550g icing sugar
250g really soft butter
2 tbsp milk
1 small punnet of strawberries
1 flake

A long recipe, but this is a celebration cake, so on this occasion it's alright not to skimp.
This one was inspired by the lovely Lorraine Pascales's Let Them Eat Cake, Cake that you can find in her book

To begin, sift all the dry ingredients into a large bowl. So that's the flour, sugar, cocoa powder, baking powder and salt.

Add in the sour cream (don't be scared, this ensures the cake isn't dry and crumbly), vanilla extract and beaten eggs. Also add in your butter. Make sure this is soft or you'll have issues with whisking.

Whisk. I opted for the hand whisk and a work out. But an electric whisk will get the job done much quicker.

Pour into two pre-lined and greased 20cm circular cake tins.

Bake in a oven preheated to 180c for 25-30 minutes.

Clean bowl with tongue. Chuck spatula away if it's slowing you down.

 This is for you too...

Once baked and cooled, make your icing.
If you are doing this by hand, prepare for a work out. Especially if your butter won't really soften because you live in a student house/ice box.
Begin by sifting the icing sugar into a bowl. Cream in the butter and add the milk to loosen up the mixture. Once you have a smooth mixture, melt your chocolate and stir in.

This can get messy.

You should end up with something like this.

Spread a generous layer of icing between the two cake layers and then pile more icing on top of the cakes.

Spread round the cake and make as even or uneven in pattern as you like (or can be patient with). I went for a textured look. Hopefully in this phase of my life I'll acquire a pallet knife.

I've decorated with sliced strawberries, leaves still on and a crumbled flake on top. 

Colours, flavours, love.

So there we are. A layer or two of love, hard work, mistakes and passion. My Coming of Age Cake certainly seems like a poignant turning point for my blog and myself. But failing all of that, it is just simply gorgeous with a cup of tea.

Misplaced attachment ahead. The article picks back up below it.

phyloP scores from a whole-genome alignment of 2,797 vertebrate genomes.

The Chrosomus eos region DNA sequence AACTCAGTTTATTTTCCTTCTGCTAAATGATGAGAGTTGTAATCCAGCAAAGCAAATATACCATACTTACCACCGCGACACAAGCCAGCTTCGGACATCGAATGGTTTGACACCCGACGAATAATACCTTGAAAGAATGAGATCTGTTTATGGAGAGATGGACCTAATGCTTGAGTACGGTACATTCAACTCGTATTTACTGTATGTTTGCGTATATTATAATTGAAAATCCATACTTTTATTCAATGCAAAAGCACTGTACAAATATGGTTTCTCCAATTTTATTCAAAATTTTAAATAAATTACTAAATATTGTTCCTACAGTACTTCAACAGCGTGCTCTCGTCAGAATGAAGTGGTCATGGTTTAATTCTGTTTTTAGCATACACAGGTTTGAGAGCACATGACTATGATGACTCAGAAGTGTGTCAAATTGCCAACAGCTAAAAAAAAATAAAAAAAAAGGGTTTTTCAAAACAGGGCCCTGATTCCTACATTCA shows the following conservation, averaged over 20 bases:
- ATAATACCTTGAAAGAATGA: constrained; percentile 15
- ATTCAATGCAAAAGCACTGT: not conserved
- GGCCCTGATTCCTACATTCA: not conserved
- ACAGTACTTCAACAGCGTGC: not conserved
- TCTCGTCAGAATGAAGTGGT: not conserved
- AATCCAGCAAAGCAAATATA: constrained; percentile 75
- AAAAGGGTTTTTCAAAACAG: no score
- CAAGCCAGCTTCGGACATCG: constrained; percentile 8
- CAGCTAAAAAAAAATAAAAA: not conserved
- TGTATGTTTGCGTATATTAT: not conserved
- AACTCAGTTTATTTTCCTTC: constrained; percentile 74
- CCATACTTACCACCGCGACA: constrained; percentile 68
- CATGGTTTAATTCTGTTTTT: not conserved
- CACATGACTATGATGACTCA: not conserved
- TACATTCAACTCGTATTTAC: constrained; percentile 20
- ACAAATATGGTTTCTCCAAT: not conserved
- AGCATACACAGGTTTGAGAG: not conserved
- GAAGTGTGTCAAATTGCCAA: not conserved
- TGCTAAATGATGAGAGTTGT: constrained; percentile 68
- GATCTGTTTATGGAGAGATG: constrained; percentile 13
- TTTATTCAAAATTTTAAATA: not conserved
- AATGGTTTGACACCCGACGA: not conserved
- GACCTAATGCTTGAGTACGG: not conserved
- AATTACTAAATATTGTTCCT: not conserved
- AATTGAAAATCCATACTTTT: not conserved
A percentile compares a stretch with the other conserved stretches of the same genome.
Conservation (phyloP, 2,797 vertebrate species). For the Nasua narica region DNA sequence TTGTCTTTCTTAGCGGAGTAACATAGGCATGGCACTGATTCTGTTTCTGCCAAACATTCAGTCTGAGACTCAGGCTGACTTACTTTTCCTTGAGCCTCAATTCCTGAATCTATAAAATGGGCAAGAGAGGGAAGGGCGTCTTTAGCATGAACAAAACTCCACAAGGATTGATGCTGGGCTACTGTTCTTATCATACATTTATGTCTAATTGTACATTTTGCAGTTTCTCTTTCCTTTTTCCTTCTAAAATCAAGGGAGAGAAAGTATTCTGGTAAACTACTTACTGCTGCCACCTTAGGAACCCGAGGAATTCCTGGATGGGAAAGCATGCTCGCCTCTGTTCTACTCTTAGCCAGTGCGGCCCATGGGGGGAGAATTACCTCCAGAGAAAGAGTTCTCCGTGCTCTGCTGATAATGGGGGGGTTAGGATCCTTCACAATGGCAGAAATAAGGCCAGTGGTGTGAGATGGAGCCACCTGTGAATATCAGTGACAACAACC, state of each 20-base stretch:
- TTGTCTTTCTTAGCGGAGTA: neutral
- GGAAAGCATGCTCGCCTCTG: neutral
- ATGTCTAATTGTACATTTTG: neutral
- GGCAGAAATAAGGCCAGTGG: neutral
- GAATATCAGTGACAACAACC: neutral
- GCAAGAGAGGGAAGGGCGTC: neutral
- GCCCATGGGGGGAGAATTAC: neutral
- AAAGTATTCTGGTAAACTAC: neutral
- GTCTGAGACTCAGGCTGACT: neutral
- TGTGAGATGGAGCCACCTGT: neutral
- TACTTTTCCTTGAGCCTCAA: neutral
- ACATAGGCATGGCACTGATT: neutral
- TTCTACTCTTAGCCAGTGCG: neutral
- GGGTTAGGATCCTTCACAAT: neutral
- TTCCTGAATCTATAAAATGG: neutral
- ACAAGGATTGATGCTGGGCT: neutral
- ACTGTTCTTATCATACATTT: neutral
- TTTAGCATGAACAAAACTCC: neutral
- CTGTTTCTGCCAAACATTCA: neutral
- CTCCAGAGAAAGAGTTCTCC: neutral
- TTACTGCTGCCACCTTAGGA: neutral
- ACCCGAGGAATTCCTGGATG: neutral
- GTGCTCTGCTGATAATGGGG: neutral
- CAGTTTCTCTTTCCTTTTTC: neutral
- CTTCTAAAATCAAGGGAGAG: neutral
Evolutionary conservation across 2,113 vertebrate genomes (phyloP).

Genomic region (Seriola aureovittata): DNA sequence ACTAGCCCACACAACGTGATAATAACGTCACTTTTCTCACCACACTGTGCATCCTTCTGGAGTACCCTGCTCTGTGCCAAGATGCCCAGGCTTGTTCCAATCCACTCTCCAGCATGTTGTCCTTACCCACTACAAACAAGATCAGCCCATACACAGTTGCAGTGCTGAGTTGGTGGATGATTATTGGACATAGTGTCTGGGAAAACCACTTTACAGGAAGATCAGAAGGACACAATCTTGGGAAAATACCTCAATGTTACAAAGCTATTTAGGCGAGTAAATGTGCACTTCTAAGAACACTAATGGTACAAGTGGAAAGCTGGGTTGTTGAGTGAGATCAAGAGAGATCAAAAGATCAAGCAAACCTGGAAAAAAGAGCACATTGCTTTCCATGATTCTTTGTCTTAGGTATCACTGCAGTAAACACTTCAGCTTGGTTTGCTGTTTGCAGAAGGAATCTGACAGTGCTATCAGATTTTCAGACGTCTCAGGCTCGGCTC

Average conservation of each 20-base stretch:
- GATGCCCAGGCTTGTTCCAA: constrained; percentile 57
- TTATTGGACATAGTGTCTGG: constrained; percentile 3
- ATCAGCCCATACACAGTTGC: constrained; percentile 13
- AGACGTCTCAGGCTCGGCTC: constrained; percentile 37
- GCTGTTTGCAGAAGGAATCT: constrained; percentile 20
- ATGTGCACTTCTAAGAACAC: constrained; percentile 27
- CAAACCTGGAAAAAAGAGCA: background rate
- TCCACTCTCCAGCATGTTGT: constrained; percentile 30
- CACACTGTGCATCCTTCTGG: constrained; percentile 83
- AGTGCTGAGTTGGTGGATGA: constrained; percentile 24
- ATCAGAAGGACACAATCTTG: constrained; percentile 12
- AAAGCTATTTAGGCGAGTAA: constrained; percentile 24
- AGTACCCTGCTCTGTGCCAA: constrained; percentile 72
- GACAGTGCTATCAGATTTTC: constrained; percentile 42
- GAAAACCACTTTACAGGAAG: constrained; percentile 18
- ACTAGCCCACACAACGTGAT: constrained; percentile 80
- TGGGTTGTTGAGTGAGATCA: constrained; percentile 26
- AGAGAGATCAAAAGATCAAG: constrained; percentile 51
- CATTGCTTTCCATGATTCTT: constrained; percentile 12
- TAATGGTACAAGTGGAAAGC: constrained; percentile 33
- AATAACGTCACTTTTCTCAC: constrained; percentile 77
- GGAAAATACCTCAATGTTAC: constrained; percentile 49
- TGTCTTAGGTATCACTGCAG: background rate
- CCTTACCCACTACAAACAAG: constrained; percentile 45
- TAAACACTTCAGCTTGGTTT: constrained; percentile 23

Fish Tacos

Wednesday, 23 January 2013

It's only been recently that I've really started to appreciate the internet food community. There are so many amazing food blogs I can escape to and be inspired by. This particular post is an adaptation from The Londoner, who's original recipe you can find here. So with this inspiration and the growth of my blog and skills in the kitchen (both delightfully surprising) I'm really starting to want to put the work in to my posts. I've chosen this recipe because it has a few rewarding components - they are easy so don't be intimidated, and it gives absolutely brilliant results.
The recipe also reminds me of my time in Barbados.

The salty fish with a zing of lime and punch of chilli takes me straight back to the beach where the fishing boats would dock and then cook their fresh catch straight away. 
I love this dish, it's bursting with flavour and memories of the sun. All good. Lets go. 

For Fish Tacos you will need (makes 4): 

2 river cobbler (or any white flaky fish) fillets
2 handfuls of coriander
2 limes
2 red chillies
1 avocado
6 tablespoons olive oil
4 tablespoons sour cream
2/3 tablespoons ketchup
4 handfuls of salad leaves. 
4 tortilla wraps 
Salt and cracked black pepper

To begin, make the fish marinade. 
Use a pestle and mortar to grind up a handful of the coriander leaves, a pinch or two of salt and the juice of one lime.

Slice and chop half a chilli, add in and grind down a little. Need a bigger pestle and mortar, right?

Transfer to a jug, add 6 tablespoons of olive oil and mix well together. Put the fish in the pan (but not yet on) and pour on the marinade. Leave to soak in the marinadey-goodness for a few minutes.

Soaking in situ.

Now lets make sauces. Start with the guacamole. De-stone and peel the avocado. Put in a bowl and mash down to a paste.

Finely chop the other handful of the coriander and mash that into the avocado.

Squeeze in the juice of half a lime. Wrap the other half in clingfilm and use at a later date. I suggest in a chilly glass of gin...

Now slice, deseed and finely chop a whole chilli.

Add to guacamole, and mash in. Season to your liking with salt and a little pepper if you're feeling it.

Before you start your next sauce, put the heat on your fish. Cook on one side for about 5 minutes and then flip.
Now for your other sauce. I ran out of bowls so had to use a Jack Daniels glass. Student: resourceful. Put in all of your sour cream and ketchup. Mix until you have an even colour.

Chop the other half of the chilli that we used earlier in the fish marinade and add to your taco sauce.

Once your fish as spent five minutes frying on both sides split in half and take off the heat. 

Now lets assemble.
By all means set this out on a table and let your eaters assemble themselves. But heres a little how-to guide.
In the middle, lay out a handful of salad.

Spoon on a good tablespoon or two of your guacamole.

Then on goes the fish in the middle.

Taco sauce over the top.

And finally, a teaspoon of the juices from the pan. Packed with flavour so don't chuck away!

Wrap up, tuck in.

There ain't nothin' wrong with you.